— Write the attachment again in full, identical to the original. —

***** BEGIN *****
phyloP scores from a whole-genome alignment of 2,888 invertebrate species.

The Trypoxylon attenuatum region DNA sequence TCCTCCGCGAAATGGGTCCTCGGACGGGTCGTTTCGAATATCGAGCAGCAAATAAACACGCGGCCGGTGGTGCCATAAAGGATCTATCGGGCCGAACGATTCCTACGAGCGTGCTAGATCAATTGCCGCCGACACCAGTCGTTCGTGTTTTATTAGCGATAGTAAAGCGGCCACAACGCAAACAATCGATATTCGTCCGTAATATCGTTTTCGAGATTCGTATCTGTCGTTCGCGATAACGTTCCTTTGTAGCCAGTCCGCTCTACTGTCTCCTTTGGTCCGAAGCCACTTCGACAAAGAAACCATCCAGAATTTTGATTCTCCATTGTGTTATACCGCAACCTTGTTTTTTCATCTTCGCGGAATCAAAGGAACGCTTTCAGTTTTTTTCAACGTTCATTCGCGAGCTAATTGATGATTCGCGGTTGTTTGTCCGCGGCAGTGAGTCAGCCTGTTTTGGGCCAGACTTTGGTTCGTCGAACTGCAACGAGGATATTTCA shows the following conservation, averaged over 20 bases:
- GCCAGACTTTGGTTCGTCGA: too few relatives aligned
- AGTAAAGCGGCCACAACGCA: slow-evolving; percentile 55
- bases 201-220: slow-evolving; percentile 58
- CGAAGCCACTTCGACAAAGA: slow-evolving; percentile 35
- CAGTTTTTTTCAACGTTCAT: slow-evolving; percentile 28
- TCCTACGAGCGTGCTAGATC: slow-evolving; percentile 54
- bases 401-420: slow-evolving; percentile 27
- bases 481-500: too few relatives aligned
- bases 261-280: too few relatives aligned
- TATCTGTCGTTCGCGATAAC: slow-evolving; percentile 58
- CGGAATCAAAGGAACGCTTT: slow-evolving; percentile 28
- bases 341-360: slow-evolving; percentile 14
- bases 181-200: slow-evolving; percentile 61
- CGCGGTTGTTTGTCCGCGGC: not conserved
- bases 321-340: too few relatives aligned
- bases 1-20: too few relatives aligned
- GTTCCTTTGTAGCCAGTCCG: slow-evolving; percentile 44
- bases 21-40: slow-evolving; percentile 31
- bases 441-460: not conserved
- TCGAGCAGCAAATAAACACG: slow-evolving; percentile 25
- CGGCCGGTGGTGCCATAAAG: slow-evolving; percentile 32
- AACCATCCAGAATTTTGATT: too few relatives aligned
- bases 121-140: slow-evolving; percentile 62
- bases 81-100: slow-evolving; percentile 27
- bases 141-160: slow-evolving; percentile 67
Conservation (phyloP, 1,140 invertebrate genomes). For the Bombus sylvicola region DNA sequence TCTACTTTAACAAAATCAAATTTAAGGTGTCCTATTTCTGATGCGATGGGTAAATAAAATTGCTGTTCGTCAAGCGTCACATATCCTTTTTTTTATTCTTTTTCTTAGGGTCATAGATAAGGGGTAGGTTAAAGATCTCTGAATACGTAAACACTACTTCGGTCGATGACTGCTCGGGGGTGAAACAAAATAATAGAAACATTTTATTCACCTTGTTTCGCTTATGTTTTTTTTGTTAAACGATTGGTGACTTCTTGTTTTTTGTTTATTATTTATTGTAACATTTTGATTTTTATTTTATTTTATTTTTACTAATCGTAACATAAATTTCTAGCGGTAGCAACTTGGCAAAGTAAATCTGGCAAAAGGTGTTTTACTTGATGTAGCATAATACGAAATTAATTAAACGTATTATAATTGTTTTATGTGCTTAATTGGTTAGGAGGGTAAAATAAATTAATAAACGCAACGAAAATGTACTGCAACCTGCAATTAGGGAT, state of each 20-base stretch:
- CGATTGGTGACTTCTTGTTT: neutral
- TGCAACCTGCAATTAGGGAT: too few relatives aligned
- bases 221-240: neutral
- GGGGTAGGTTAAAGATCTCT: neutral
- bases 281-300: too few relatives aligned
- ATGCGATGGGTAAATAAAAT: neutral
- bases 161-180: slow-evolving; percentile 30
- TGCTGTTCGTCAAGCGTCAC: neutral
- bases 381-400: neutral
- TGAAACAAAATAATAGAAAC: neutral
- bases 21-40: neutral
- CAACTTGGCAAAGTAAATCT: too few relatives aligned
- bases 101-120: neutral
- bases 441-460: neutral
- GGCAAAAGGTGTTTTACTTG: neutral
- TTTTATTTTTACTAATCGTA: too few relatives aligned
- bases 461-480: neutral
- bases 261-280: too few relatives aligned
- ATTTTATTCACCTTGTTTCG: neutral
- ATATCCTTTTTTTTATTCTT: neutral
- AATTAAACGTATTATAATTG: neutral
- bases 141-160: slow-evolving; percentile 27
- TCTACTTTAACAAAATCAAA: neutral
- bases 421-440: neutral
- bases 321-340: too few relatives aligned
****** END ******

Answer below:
phyloP scores from a whole-genome alignment of 2,888 invertebrate species.

The Trypoxylon attenuatum region DNA sequence TCCTCCGCGAAATGGGTCCTCGGACGGGTCGTTTCGAATATCGAGCAGCAAATAAACACGCGGCCGGTGGTGCCATAAAGGATCTATCGGGCCGAACGATTCCTACGAGCGTGCTAGATCAATTGCCGCCGACACCAGTCGTTCGTGTTTTATTAGCGATAGTAAAGCGGCCACAACGCAAACAATCGATATTCGTCCGTAATATCGTTTTCGAGATTCGTATCTGTCGTTCGCGATAACGTTCCTTTGTAGCCAGTCCGCTCTACTGTCTCCTTTGGTCCGAAGCCACTTCGACAAAGAAACCATCCAGAATTTTGATTCTCCATTGTGTTATACCGCAACCTTGTTTTTTCATCTTCGCGGAATCAAAGGAACGCTTTCAGTTTTTTTCAACGTTCATTCGCGAGCTAATTGATGATTCGCGGTTGTTTGTCCGCGGCAGTGAGTCAGCCTGTTTTGGGCCAGACTTTGGTTCGTCGAACTGCAACGAGGATATTTCA shows the following conservation, averaged over 20 bases:
- GCCAGACTTTGGTTCGTCGA: too few relatives aligned
- AGTAAAGCGGCCACAACGCA: slow-evolving; percentile 55
- bases 201-220: slow-evolving; percentile 58
- CGAAGCCACTTCGACAAAGA: slow-evolving; percentile 35
- CAGTTTTTTTCAACGTTCAT: slow-evolving; percentile 28
- TCCTACGAGCGTGCTAGATC: slow-evolving; percentile 54
- bases 401-420: slow-evolving; percentile 27
- bases 481-500: too few relatives aligned
- bases 261-280: too few relatives aligned
- TATCTGTCGTTCGCGATAAC: slow-evolving; percentile 58
- CGGAATCAAAGGAACGCTTT: slow-evolving; percentile 28
- bases 341-360: slow-evolving; percentile 14
- bases 181-200: slow-evolving; percentile 61
- CGCGGTTGTTTGTCCGCGGC: not conserved
- bases 321-340: too few relatives aligned
- bases 1-20: too few relatives aligned
- GTTCCTTTGTAGCCAGTCCG: slow-evolving; percentile 44
- bases 21-40: slow-evolving; percentile 31
- bases 441-460: not conserved
- TCGAGCAGCAAATAAACACG: slow-evolving; percentile 25
- CGGCCGGTGGTGCCATAAAG: slow-evolving; percentile 32
- AACCATCCAGAATTTTGATT: too few relatives aligned
- bases 121-140: slow-evolving; percentile 62
- bases 81-100: slow-evolving; percentile 27
- bases 141-160: slow-evolving; percentile 67
Conservation (phyloP, 1,140 invertebrate genomes). For the Bombus sylvicola region DNA sequence TCTACTTTAACAAAATCAAATTTAAGGTGTCCTATTTCTGATGCGATGGGTAAATAAAATTGCTGTTCGTCAAGCGTCACATATCCTTTTTTTTATTCTTTTTCTTAGGGTCATAGATAAGGGGTAGGTTAAAGATCTCTGAATACGTAAACACTACTTCGGTCGATGACTGCTCGGGGGTGAAACAAAATAATAGAAACATTTTATTCACCTTGTTTCGCTTATGTTTTTTTTGTTAAACGATTGGTGACTTCTTGTTTTTTGTTTATTATTTATTGTAACATTTTGATTTTTATTTTATTTTATTTTTACTAATCGTAACATAAATTTCTAGCGGTAGCAACTTGGCAAAGTAAATCTGGCAAAAGGTGTTTTACTTGATGTAGCATAATACGAAATTAATTAAACGTATTATAATTGTTTTATGTGCTTAATTGGTTAGGAGGGTAAAATAAATTAATAAACGCAACGAAAATGTACTGCAACCTGCAATTAGGGAT, state of each 20-base stretch:
- CGATTGGTGACTTCTTGTTT: neutral
- TGCAACCTGCAATTAGGGAT: too few relatives aligned
- bases 221-240: neutral
- GGGGTAGGTTAAAGATCTCT: neutral
- bases 281-300: too few relatives aligned
- ATGCGATGGGTAAATAAAAT: neutral
- bases 161-180: slow-evolving; percentile 30
- TGCTGTTCGTCAAGCGTCAC: neutral
- bases 381-400: neutral
- TGAAACAAAATAATAGAAAC: neutral
- bases 21-40: neutral
- CAACTTGGCAAAGTAAATCT: too few relatives aligned
- bases 101-120: neutral
- bases 441-460: neutral
- GGCAAAAGGTGTTTTACTTG: neutral
- TTTTATTTTTACTAATCGTA: too few relatives aligned
- bases 461-480: neutral
- bases 261-280: too few relatives aligned
- ATTTTATTCACCTTGTTTCG: neutral
- ATATCCTTTTTTTTATTCTT: neutral
- AATTAAACGTATTATAATTG: neutral
- bases 141-160: slow-evolving; percentile 27
- TCTACTTTAACAAAATCAAA: neutral
- bases 421-440: neutral
- bases 321-340: too few relatives aligned